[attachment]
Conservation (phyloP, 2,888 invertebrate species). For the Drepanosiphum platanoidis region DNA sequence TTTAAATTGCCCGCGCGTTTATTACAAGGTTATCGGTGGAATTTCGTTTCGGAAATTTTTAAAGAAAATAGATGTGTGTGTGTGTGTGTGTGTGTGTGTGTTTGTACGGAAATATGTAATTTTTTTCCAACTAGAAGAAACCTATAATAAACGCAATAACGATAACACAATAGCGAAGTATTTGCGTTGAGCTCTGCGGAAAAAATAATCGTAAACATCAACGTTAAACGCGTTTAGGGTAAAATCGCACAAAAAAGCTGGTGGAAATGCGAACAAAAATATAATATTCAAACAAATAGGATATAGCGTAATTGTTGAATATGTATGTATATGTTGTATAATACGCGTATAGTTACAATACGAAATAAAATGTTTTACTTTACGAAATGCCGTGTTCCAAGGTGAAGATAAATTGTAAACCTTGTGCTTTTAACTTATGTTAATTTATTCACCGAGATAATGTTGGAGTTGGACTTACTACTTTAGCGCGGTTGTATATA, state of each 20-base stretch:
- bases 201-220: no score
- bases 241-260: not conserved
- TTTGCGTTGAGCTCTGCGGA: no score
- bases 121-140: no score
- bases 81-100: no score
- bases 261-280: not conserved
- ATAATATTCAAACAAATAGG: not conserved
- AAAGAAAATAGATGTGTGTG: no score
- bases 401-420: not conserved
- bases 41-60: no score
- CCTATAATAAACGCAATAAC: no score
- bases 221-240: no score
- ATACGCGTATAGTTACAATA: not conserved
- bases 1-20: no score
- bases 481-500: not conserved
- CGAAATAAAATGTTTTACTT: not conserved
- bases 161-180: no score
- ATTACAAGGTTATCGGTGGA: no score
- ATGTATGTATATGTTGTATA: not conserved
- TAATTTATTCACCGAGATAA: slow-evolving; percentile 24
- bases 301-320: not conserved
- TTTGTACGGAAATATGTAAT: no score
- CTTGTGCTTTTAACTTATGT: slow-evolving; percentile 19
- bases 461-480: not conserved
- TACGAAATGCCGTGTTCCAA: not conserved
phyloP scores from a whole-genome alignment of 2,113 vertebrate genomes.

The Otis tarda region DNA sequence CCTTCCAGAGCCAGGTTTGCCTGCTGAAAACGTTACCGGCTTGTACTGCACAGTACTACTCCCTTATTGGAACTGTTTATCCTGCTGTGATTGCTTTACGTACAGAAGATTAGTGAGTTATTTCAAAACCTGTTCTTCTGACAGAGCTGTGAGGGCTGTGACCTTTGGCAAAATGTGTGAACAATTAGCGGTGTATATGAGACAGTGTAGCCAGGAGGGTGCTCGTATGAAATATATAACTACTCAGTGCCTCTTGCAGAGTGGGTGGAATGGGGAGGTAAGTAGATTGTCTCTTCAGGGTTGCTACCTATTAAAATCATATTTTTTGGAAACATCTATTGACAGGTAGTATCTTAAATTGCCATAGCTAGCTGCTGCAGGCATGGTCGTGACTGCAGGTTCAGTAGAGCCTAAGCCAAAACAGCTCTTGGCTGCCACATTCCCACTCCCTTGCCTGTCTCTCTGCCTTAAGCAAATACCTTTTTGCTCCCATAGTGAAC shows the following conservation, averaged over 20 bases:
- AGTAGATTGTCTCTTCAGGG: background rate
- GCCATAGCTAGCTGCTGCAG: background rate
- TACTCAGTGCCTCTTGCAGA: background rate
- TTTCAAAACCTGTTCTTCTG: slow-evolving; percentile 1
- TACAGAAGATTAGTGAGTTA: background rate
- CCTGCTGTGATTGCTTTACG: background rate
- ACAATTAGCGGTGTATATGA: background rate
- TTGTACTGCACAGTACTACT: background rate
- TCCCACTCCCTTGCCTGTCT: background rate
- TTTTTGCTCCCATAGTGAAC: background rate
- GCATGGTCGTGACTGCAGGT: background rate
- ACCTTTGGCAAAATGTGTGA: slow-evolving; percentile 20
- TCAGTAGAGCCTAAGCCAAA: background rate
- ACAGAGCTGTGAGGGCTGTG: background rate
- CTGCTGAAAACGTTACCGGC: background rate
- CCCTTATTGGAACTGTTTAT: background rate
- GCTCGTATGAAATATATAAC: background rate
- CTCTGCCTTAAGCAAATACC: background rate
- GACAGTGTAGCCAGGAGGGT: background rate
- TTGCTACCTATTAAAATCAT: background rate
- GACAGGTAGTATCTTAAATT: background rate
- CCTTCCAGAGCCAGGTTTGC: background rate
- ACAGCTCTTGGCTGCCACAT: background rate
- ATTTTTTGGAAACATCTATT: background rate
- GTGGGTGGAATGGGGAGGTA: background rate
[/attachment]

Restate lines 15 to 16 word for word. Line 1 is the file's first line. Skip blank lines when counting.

- bases 1-20: no score
- bases 481-500: not conserved